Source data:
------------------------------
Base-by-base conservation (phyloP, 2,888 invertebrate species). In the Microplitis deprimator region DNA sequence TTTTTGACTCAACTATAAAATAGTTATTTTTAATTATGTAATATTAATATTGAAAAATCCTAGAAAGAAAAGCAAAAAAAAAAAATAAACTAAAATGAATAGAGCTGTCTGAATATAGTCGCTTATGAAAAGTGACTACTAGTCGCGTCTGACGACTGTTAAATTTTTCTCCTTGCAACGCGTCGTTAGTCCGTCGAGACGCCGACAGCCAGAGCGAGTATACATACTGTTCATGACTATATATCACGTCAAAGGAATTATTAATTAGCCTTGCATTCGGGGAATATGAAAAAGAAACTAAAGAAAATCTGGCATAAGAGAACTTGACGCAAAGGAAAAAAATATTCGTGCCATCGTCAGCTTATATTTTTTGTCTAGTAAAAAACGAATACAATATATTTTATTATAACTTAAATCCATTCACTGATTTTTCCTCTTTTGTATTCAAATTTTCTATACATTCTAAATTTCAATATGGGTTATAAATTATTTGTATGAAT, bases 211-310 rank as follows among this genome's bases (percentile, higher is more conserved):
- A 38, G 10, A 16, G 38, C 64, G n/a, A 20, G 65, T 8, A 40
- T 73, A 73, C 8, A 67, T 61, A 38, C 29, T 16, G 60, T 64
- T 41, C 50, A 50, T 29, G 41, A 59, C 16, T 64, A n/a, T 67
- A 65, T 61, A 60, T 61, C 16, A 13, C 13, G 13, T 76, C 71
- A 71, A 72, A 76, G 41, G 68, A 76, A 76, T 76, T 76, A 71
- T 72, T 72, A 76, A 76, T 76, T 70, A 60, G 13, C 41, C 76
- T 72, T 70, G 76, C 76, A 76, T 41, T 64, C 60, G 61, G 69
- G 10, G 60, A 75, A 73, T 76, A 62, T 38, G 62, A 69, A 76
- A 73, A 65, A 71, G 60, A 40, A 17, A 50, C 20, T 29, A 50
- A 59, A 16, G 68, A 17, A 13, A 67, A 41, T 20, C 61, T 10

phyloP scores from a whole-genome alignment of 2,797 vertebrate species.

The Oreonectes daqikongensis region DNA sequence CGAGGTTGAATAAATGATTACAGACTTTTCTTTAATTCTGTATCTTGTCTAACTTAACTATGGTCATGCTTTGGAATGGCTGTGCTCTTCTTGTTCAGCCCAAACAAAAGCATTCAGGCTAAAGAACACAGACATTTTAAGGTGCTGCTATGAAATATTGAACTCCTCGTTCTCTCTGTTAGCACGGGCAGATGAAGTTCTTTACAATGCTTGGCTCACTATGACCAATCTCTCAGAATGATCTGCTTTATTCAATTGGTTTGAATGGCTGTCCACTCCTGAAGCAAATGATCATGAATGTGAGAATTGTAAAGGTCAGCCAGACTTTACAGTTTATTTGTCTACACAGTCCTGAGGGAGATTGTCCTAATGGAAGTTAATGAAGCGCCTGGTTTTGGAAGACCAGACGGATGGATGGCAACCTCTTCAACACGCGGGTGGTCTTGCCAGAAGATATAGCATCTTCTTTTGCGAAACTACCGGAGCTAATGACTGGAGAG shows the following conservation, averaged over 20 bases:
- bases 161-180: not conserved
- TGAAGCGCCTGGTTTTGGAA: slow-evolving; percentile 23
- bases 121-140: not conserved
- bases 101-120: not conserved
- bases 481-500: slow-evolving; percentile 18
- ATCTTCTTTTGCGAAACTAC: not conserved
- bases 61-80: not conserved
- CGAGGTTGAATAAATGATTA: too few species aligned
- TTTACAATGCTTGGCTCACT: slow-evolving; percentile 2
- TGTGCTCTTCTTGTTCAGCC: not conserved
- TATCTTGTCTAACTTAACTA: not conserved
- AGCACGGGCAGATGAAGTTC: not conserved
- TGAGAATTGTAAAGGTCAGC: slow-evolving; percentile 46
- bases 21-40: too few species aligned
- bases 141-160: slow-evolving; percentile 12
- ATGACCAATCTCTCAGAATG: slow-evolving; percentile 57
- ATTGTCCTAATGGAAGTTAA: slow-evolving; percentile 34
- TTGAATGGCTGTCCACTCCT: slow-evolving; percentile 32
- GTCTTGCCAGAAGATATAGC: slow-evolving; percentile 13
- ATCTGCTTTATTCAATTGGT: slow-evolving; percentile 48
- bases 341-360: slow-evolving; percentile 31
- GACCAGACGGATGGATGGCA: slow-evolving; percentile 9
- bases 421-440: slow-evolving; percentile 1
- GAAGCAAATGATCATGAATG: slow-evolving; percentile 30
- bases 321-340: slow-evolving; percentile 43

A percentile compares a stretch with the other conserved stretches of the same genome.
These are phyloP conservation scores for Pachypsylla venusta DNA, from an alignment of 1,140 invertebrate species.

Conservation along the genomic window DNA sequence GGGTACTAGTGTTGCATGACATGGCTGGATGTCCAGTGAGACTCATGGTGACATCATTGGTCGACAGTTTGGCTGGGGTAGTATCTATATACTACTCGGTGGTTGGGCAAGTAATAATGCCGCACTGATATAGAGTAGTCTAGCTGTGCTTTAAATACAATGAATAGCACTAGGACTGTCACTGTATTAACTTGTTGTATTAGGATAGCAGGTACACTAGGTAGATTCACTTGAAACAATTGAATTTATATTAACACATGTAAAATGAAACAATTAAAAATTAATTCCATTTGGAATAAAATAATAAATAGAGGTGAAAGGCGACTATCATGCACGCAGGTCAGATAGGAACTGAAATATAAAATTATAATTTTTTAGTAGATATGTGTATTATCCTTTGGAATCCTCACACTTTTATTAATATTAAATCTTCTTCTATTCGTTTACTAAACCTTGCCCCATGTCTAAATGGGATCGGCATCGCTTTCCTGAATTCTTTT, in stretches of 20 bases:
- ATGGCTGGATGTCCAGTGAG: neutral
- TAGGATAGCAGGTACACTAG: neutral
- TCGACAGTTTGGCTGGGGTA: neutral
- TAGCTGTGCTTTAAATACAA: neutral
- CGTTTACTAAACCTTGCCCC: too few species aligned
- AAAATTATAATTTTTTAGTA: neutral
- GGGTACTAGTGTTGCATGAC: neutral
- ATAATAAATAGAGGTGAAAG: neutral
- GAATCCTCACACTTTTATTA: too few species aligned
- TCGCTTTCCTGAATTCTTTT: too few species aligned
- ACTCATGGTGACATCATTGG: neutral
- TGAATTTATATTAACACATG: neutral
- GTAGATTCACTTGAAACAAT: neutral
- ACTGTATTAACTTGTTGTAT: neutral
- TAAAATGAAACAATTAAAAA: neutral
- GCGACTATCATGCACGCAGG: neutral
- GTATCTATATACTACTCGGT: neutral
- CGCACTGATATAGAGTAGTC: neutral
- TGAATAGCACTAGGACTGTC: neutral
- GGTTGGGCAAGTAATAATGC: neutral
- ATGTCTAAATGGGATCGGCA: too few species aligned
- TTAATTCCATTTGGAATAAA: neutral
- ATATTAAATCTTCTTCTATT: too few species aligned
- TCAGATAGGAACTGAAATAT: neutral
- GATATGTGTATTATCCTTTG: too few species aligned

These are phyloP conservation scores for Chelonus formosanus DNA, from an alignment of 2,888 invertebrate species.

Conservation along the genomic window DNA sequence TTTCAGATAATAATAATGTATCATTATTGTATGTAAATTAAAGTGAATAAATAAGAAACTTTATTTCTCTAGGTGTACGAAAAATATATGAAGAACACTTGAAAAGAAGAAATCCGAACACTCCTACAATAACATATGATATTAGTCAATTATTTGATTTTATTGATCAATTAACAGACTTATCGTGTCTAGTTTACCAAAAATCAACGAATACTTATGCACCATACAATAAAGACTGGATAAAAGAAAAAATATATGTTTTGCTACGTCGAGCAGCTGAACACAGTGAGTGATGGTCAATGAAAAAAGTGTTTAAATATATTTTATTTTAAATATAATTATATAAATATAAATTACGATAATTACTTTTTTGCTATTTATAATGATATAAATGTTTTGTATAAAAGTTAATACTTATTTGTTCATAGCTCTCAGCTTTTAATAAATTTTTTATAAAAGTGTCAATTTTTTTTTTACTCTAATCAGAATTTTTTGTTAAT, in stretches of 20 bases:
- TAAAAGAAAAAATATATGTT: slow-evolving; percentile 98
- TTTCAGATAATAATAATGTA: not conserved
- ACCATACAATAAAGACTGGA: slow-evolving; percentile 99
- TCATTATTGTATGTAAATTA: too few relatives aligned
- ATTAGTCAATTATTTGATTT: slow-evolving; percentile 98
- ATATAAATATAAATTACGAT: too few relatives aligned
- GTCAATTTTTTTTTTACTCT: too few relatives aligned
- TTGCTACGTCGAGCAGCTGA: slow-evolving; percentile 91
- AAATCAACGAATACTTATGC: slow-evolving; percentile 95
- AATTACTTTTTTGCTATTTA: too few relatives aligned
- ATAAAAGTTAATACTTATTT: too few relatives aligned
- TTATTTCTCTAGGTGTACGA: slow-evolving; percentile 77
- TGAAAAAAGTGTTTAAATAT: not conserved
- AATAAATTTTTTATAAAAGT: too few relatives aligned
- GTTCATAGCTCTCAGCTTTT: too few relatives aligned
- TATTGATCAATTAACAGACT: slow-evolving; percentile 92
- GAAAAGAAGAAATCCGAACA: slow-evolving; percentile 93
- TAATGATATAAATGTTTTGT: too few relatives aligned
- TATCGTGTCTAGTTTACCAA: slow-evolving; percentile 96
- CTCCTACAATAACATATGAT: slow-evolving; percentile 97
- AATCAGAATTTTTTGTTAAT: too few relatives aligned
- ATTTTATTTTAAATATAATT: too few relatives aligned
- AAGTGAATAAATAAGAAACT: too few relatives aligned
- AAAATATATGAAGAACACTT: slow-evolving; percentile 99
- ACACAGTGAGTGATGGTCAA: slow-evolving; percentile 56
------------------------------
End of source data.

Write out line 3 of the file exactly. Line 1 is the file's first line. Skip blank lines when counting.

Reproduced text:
- T 73, A 73, C 8, A 67, T 61, A 38, C 29, T 16, G 60, T 64